Game Theory, Oligopoly, and Christmas Advertising


One of the surest signs that Christmas is approaching is that from November each year our screens are awash with expensive adverts by the major retailers — Marks and Spencer, Tesco, Asda and of course John Lewis. Why do these retailers advertise so much? It’s slightly odd, since, really, few people need to be reminded to buy food for Christmas, and the costs of these adverts are very high — according to Forbes, the John Lewis advert this year cost $8m. It is quite likely that the various retailers would be better off not advertising at all, and just enjoy the pure benefit of the increased Christmas spending. This, of course, is just what does not happen. And game theory helps to explain why.

Why do firms advertise at all? In most cases it’s not to increase total demand for the given product they make; it is, rather, to increase their share of the total market. Food adverts at Christmas will, probably, make each of us buy a bit more food. But the reason Asda or Sainsburys advertise is so that we buy our Christmas food from them and not some rival. The problem is, they are essentially locked in a Prisoner’s Dilemma.

Consider two rival retailers, Tesco and Sainsbury’s. Their payoffs from advertising are as follows (in millions of pounds). In each box the payoff to the Row player is given first (Tesco) and the payoff to the second player (Sainsbury’s) is given second.

The Nash Equilibrium for this game is for both firms to advertise, even though they would both be better off if neither advertised (so the outcome is similar to a Prisoner’s Dilemma, when both prisoners would be better off being silent but both confess). Starting with Tesco, if Sainsbury’s advertises, Tesco will need to advertise too, since if it does not its share of the Christmas market will be squeezed and its profits will be only £20m, whereas if it advertises its profits will be £30m. So we put a tick next to Tesco £30m payoff in the top left hand box. But if Sainsbury’s does NOT advertise, Tesco will benefit even more by advertising as it can gain market share from the silent Sainsbury’s, so hence we put a tick next to the payoff to Tesco of £70m in the top right hand box. Obviously, ‘Advertise’ is Tesco’s Dominant Strategy — it will run a Christmas advert whatever Sainsbury’s does.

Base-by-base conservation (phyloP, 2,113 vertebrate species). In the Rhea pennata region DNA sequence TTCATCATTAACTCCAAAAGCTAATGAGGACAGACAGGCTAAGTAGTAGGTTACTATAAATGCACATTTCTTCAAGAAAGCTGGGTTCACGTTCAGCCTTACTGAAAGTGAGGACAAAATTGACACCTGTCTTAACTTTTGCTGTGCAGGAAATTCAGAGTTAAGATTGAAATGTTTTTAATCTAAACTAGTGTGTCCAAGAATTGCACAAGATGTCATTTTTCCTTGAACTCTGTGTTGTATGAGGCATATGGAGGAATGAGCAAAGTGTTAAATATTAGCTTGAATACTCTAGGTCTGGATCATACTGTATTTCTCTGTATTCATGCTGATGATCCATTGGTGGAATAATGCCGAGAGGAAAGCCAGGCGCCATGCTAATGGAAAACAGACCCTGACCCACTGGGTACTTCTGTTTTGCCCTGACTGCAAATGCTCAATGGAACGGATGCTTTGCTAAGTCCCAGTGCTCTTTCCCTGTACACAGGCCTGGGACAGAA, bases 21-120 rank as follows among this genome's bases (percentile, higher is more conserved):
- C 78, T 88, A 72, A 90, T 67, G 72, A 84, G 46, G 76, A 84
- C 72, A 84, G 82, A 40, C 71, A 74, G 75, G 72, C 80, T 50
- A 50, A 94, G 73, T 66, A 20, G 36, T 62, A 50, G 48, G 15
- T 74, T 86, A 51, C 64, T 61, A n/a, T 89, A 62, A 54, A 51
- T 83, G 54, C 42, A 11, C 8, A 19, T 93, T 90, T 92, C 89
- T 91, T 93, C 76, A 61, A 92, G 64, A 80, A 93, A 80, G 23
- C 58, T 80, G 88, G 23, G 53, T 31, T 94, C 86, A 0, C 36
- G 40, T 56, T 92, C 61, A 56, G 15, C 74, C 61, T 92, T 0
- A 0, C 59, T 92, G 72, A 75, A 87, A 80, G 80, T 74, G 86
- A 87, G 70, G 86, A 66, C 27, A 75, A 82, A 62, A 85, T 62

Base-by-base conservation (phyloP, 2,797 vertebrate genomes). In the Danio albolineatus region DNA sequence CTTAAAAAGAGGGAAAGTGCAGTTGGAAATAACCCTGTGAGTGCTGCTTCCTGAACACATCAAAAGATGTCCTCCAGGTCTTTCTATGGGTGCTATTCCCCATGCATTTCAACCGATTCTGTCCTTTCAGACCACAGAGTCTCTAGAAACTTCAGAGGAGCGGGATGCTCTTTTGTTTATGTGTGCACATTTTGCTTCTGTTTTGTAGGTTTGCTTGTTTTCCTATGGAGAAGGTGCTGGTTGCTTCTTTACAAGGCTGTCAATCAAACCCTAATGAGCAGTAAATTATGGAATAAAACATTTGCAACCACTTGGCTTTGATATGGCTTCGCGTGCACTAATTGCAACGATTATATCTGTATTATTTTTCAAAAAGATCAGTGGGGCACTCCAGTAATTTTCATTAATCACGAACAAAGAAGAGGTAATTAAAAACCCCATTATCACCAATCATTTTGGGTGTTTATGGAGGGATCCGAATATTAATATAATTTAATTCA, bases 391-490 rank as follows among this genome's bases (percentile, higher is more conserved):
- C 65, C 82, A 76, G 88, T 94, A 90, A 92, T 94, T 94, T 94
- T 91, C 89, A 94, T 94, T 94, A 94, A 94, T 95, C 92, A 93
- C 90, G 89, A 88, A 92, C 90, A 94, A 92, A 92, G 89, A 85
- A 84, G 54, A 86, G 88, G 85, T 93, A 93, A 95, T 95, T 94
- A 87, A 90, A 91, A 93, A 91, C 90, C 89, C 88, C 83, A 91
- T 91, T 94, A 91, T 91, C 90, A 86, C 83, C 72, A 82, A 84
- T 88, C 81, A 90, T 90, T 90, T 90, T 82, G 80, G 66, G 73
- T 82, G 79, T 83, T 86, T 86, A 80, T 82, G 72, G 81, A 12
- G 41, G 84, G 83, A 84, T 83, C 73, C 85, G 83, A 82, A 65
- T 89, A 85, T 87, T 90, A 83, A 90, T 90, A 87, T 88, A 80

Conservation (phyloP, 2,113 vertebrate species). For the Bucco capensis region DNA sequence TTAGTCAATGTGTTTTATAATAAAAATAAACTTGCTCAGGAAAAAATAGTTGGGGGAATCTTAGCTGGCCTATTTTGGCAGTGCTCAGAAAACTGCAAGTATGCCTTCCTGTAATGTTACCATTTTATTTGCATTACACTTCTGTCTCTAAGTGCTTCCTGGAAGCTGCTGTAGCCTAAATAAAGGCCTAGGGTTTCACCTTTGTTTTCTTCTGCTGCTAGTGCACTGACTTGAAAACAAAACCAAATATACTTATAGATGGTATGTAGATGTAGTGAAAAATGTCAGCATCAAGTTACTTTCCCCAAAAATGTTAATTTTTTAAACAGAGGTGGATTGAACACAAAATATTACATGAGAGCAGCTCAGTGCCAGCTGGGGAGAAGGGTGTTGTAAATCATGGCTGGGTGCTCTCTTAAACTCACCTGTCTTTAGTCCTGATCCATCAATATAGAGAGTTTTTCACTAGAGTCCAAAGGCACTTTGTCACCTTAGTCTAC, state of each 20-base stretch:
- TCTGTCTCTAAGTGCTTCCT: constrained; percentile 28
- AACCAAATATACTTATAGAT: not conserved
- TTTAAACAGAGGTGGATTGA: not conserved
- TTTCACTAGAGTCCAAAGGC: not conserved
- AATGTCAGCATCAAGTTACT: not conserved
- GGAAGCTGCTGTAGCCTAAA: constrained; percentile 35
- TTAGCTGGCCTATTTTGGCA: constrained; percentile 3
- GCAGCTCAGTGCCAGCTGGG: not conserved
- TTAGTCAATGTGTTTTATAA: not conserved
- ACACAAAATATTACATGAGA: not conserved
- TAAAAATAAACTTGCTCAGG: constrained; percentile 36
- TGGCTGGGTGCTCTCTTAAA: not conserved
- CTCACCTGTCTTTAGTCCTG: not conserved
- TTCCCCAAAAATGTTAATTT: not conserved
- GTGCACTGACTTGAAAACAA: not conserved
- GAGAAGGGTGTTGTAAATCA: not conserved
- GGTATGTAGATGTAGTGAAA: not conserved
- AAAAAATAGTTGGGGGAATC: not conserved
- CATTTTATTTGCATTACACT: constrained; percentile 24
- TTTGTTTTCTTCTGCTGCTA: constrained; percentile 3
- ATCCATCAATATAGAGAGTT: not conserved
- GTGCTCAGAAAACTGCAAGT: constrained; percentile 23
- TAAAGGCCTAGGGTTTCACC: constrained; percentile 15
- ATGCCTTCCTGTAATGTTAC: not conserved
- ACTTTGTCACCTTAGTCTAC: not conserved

The same reasoning applies for Sainsbury’s. So, if Tesco advertise, Sainsbury’s will do better to advertise too, since their payoff then will be £30m, compared to only £20m if they don’t advertise. So place a tick next to £30m for Sainsbury’s payoff in the top left hand box. And if Tesco do NOT advertise, Sainsbury’s will do even better and earn £70m if they advertise and thereby take market share off Tesco. So we place a tick next to £70m for Sainsbury’s in the bottom left hand box.

As can be seen, the only box with two ticks is the top left-hand box — where both shops run Christmas adverts and earn £30m in profits each. This is the Nash Equilibrium — which means that, in the light of what the other shop does, neither shop regrets its decision to run a Christmas advert campaign. By contrast, suppose Tesco had decided not to run a campaign and now it finds Sainsbury’s has — well then Tesco would regret that decision and would (if it could) reverse it, since by not advertising it makes only £20m profit to Sainsbury’s £70m. Advertise-Advertise is the only outcome that neither shop would change even if it could.

The irony is, of course, that both firms would be better off if they abandoned Christmas adverts altogether, for then each would earn £50m in profits compared to £30m. The problem is neither firm will occupy that position for, as we have seen, it is always in the individual shop’s interest to advertise irrespective of what the other shop does. Any shop seeking not to advertise and make the bottom right-hand box possible will be badly hit by the other firm that DOES advertise. So no one takes that chance and both firms advertise — and as a result our screens are saturated with Christmas adverts by oligopolistic retailers. Whether this is an optimal outcome for consumers is another question — though these adverts do seem to kick off the season of festive cheer!

By K Shah & Dr StJohn

Further reading:

Are big budget ads worth it?

Nash Equilibrium

Game Theory